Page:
Wednesday, August 16, 2006

Ministry cuts fees for expatriate students in government schools :: Khaleej Times

DUBAI — The Ministry of Education has announced a substantial reduction in admission fees for children of expatriates in government schools.

''Annual fees for students in grade 1 to 3 will be slashed by 50 per cent from Dh 6000 to Dh 3000 a year while those of grade 4 to 7 will be amended to be Dh 4000. As for grade 8 and 9 fees will be in the range of Dh 5000, according to a resolution endorsed by Minister of Higher Education, and acting Education Minister Sheikh Nahyan bin Mubarak Al Nahyan.

The ministry has set Dh 6000 as fee for each grade at the secondary school level. Earlier the ministry specified fee for grade 1 to 12 at Dh 6000 and despite that it imposes strict requirements for admission.

The ministry has also allowed the acceptance of children of Arab expatriates employed by the federal government at remote areas that are far away by 35 kilometres, instead of 50 kilometres, from the nearest private school.
I presume the goal is to improve the quality of education of nationals. One of the inputs to a good education is the other children in the classroom. Increasing the number of highly talented or highly motivated students can improve the quality of learning as those students transmit knowledge and make the environment more competitive. These effects may be greatest for the other talented students in the classroom.

Not so long ago government schools closed the doors to expatriates. This policy represents a reversal.

The parents of these expat children have superior alternatives in terms of school quality. Thus, to attract the most talented of these students the price has to be right.

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Anonymous Anonymous said...

I think this is a very good step. In fact, I suggest the UAE government should go further.

I live in Middle East and went to Singapore for university education. I realised there that one major factor for Singapore's government drive to provide scholarships and tuition fee grants to students of China and other countries like Vietnam was to improve the competitiveness of classrooms. As a result of this policy, over 33,000 (as I recall) Chinese students come to Singapore in schools, junior colleges (called JCs there which conduct A/Ls) and universities like NUS and NTU. The competitiveness train Singaporeans for future - to face the challenge, study harder, and get ready for 21st century.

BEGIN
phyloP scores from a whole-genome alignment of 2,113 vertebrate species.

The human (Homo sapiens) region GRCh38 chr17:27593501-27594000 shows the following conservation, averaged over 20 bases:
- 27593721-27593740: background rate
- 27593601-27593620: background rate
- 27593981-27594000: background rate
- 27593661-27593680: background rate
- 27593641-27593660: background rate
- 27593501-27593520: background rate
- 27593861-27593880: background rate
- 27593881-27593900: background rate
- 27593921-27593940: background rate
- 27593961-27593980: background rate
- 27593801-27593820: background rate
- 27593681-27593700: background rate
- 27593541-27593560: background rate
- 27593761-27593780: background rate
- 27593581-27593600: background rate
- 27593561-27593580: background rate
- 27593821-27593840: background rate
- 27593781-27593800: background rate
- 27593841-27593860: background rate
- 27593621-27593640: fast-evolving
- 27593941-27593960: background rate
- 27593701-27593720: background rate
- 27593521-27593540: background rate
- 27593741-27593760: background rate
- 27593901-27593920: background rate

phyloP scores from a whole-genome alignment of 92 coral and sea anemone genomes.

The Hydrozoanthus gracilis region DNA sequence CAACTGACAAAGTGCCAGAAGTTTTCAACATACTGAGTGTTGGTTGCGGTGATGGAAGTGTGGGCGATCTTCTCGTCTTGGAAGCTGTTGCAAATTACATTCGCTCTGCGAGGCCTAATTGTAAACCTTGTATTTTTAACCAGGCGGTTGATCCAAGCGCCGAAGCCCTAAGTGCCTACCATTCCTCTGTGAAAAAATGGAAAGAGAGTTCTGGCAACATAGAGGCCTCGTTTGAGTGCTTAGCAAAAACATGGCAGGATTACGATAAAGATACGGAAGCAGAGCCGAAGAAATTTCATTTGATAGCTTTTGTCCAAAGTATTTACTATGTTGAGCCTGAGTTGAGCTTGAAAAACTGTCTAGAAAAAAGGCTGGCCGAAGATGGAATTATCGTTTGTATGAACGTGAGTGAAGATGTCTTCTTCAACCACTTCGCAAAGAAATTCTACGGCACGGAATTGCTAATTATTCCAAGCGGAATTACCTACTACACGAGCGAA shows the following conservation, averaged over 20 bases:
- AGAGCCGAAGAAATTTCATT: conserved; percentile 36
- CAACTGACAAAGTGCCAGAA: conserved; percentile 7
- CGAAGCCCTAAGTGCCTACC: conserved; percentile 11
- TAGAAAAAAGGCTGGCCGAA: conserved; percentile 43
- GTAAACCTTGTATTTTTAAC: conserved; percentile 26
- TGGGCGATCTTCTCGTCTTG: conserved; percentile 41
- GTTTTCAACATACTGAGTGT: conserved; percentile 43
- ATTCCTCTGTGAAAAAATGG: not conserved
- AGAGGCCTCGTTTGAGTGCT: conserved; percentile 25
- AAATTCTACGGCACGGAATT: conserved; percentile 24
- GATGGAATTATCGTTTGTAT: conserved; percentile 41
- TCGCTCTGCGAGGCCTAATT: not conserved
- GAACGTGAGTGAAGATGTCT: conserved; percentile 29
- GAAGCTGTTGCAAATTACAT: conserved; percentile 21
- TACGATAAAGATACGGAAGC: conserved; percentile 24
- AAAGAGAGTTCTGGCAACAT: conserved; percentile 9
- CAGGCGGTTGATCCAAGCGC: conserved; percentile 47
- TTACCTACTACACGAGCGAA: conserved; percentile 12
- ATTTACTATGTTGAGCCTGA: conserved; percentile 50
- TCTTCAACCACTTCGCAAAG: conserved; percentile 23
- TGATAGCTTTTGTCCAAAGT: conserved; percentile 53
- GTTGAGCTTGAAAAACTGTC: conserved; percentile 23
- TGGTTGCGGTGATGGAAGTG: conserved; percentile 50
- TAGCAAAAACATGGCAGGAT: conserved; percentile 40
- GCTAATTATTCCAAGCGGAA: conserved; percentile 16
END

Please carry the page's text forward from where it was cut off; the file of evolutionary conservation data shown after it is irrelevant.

9:16 PM  
Blogger sid said...


...My comments are not in context with the above post. However they are related to the Education in Dubai... I stumbled upon your blog during my research for a microsoft project. Good to see that this blog is quiet active and lively.
As i am from India studying in Dubai, I hav not much idea about the education system of UAE especially abou the IT scenario in the region. I need this info for my Project with Microsoft. This project is called Micorsoft Imagine cup, which is a s/w development competition. It is a brilliant platform for Tech savvy guys to showcase their skills.
It has some other domains like movie making photography too. Every year MS have different themes to run this program, this year it is IT in education. This is for the first time that such competition will happen in this region. One winner from each region might get an oppotunity to go to Korea for final round. All expenses paid !! and if he wins there he will huge monetary award.

for more info about the cup you can visit :
this link

It will be great help if you can come up with your views on this competition.

11:11 PM  

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